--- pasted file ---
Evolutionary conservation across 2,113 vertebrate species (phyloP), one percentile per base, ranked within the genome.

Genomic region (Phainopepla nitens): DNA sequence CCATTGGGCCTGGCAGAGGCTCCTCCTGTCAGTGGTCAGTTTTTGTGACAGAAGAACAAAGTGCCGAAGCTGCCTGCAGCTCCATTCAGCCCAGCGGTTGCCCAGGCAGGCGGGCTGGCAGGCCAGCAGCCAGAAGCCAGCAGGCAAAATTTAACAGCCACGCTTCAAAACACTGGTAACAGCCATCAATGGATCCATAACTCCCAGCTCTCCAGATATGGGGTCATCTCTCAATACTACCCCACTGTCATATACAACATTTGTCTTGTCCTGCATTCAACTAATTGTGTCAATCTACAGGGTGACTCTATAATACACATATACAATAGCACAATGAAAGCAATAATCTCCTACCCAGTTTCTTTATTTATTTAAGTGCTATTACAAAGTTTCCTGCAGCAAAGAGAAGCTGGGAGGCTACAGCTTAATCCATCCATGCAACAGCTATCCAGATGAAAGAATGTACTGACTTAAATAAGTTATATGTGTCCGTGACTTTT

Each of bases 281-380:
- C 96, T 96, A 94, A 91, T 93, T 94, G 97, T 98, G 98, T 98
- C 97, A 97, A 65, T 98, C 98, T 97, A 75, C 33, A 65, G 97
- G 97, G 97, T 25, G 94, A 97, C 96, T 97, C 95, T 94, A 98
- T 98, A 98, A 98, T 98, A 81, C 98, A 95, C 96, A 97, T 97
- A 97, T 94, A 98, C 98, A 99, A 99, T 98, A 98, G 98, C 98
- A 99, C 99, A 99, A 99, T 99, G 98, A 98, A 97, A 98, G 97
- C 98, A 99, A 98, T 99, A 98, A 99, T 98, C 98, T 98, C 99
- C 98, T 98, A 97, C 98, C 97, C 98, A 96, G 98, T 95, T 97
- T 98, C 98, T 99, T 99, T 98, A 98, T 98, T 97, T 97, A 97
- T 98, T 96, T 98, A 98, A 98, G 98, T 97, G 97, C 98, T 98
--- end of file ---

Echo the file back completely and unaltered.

Evolutionary conservation across 2,113 vertebrate species (phyloP), one percentile per base, ranked within the genome.

Genomic region (Phainopepla nitens): DNA sequence CCATTGGGCCTGGCAGAGGCTCCTCCTGTCAGTGGTCAGTTTTTGTGACAGAAGAACAAAGTGCCGAAGCTGCCTGCAGCTCCATTCAGCCCAGCGGTTGCCCAGGCAGGCGGGCTGGCAGGCCAGCAGCCAGAAGCCAGCAGGCAAAATTTAACAGCCACGCTTCAAAACACTGGTAACAGCCATCAATGGATCCATAACTCCCAGCTCTCCAGATATGGGGTCATCTCTCAATACTACCCCACTGTCATATACAACATTTGTCTTGTCCTGCATTCAACTAATTGTGTCAATCTACAGGGTGACTCTATAATACACATATACAATAGCACAATGAAAGCAATAATCTCCTACCCAGTTTCTTTATTTATTTAAGTGCTATTACAAAGTTTCCTGCAGCAAAGAGAAGCTGGGAGGCTACAGCTTAATCCATCCATGCAACAGCTATCCAGATGAAAGAATGTACTGACTTAAATAAGTTATATGTGTCCGTGACTTTT

Each of bases 281-380:
- C 96, T 96, A 94, A 91, T 93, T 94, G 97, T 98, G 98, T 98
- C 97, A 97, A 65, T 98, C 98, T 97, A 75, C 33, A 65, G 97
- G 97, G 97, T 25, G 94, A 97, C 96, T 97, C 95, T 94, A 98
- T 98, A 98, A 98, T 98, A 81, C 98, A 95, C 96, A 97, T 97
- A 97, T 94, A 98, C 98, A 99, A 99, T 98, A 98, G 98, C 98
- A 99, C 99, A 99, A 99, T 99, G 98, A 98, A 97, A 98, G 97
- C 98, A 99, A 98, T 99, A 98, A 99, T 98, C 98, T 98, C 99
- C 98, T 98, A 97, C 98, C 97, C 98, A 96, G 98, T 95, T 97
- T 98, C 98, T 99, T 99, T 98, A 98, T 98, T 97, T 97, A 97
- T 98, T 96, T 98, A 98, A 98, G 98, T 97, G 97, C 98, T 98